For example, some hotels exhibit a culture of inclusiveness by hiring employees with diverse cultural backgrounds and highlighting these cultural differences with monthly potluck lunches for employees to share specialty foods with their co-workers. Others can demonstrate a culture of philanthropy by coordinating all-staff community service events.

The most successful hotels have a culture that serves as a source of strength both internally among employees and externally among competitors and the public—and at the end of the day, contributes to the bottom line.

Done well, culture can even garner awards and recognition, helping position your hotel as a leader in the market and thus enabling you to charge premium rates, bringing more profits to the management company and the hotel owners.

Successful Hotel Management: The Bottom Line

When trying to stand out in a sea of sameness, there are several things hotels can do to differentiate themselves from competitors and sustain a high level of success.

A lot of it comes down to cultivating strong leadership, hiring the right employees and fostering a unique culture. While they may take shape in different ways for each organization, these are the common elements I’ve seen in ultra-successful hotels throughout my career.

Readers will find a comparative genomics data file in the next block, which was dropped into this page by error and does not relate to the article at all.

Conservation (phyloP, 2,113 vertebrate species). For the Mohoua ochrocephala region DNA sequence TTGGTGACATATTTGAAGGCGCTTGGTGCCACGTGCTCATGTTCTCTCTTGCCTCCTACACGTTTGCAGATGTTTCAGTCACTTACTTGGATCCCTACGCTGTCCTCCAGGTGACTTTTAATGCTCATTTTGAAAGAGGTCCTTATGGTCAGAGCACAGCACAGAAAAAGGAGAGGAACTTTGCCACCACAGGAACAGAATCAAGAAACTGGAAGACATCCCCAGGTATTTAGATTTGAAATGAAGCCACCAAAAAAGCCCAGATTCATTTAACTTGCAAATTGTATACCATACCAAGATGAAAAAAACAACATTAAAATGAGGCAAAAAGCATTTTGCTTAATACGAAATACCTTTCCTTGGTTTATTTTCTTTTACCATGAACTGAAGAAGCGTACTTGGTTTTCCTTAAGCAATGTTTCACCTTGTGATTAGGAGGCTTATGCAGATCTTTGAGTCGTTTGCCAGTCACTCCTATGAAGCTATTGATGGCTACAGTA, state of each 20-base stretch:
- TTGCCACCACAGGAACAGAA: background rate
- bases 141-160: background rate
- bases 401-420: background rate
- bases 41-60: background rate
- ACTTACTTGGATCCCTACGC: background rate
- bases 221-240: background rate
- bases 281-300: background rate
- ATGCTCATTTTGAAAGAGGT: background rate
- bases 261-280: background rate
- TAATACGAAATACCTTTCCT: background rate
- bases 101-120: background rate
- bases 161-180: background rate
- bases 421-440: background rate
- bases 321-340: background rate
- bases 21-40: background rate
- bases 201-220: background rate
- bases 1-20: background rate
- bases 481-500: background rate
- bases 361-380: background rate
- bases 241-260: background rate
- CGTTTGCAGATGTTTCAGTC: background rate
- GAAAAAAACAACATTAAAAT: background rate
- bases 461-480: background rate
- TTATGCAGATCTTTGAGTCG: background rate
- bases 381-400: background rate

SHARE
Previous articleDaniel Burrus – How to Anticipate the Future
Next articleHenry Mintzberg: Effective Organizations like Healthy Families
identicon
Dr. Jenni Sandstrom is a clinical assistant professor of hospitality leadership and lodging-related courses at Washington State University’s Carson College of Business. A 2015 graduate of the Carson College hospitality Ph.D. program, Sandstrom brings 25 years of hotelier expertise and believes learning from hotel industry leaders bridges a gap between classroom learning and professional practice. While in the industry, she earned many awards, including “Hotel of the Year” for Residence Inn by Marriott and “General Manager of the Year” for TownePlace Suites by Marriott. She has also published papers in the Journal of Hospitality & Tourism Research, the Journal of Sustainable Tourism, and ICHRIE Research Reports.

LEAVE A REPLY